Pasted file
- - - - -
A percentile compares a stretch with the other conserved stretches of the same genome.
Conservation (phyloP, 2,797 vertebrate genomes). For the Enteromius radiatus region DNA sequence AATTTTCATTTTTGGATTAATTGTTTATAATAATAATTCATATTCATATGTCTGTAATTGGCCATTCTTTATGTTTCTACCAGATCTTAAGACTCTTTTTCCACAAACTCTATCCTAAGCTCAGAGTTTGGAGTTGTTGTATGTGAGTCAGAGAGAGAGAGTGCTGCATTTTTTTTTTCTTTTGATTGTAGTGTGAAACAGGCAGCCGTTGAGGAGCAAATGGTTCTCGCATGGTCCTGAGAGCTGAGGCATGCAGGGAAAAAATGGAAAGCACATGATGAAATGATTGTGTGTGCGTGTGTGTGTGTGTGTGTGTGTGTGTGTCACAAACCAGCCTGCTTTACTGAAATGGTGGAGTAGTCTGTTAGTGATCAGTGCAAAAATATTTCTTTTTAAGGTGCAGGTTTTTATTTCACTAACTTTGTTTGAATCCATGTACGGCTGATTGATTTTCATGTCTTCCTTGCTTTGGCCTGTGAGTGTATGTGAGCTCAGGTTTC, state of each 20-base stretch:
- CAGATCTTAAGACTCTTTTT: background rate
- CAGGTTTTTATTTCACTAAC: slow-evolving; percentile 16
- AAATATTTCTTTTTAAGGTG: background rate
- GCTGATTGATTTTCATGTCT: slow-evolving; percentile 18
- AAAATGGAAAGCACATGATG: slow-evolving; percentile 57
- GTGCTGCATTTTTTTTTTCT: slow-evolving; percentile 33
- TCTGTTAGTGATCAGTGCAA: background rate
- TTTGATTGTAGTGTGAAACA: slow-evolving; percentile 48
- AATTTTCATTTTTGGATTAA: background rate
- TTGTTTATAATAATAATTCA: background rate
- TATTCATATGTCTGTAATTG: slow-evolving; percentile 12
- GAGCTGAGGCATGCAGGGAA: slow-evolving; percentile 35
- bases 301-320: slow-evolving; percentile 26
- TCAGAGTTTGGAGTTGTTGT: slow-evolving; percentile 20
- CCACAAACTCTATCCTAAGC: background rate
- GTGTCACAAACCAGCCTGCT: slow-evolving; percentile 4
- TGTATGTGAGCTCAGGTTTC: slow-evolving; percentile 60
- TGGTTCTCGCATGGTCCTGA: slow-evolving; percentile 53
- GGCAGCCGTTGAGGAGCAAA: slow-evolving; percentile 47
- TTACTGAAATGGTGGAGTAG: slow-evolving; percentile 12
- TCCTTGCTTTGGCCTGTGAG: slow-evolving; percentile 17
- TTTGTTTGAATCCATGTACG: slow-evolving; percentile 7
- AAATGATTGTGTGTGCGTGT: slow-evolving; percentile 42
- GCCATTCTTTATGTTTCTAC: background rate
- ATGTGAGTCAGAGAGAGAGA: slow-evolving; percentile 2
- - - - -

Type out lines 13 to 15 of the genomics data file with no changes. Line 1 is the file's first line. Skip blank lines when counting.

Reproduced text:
- TATTCATATGTCTGTAATTG: slow-evolving; percentile 12
- GAGCTGAGGCATGCAGGGAA: slow-evolving; percentile 35
- bases 301-320: slow-evolving; percentile 26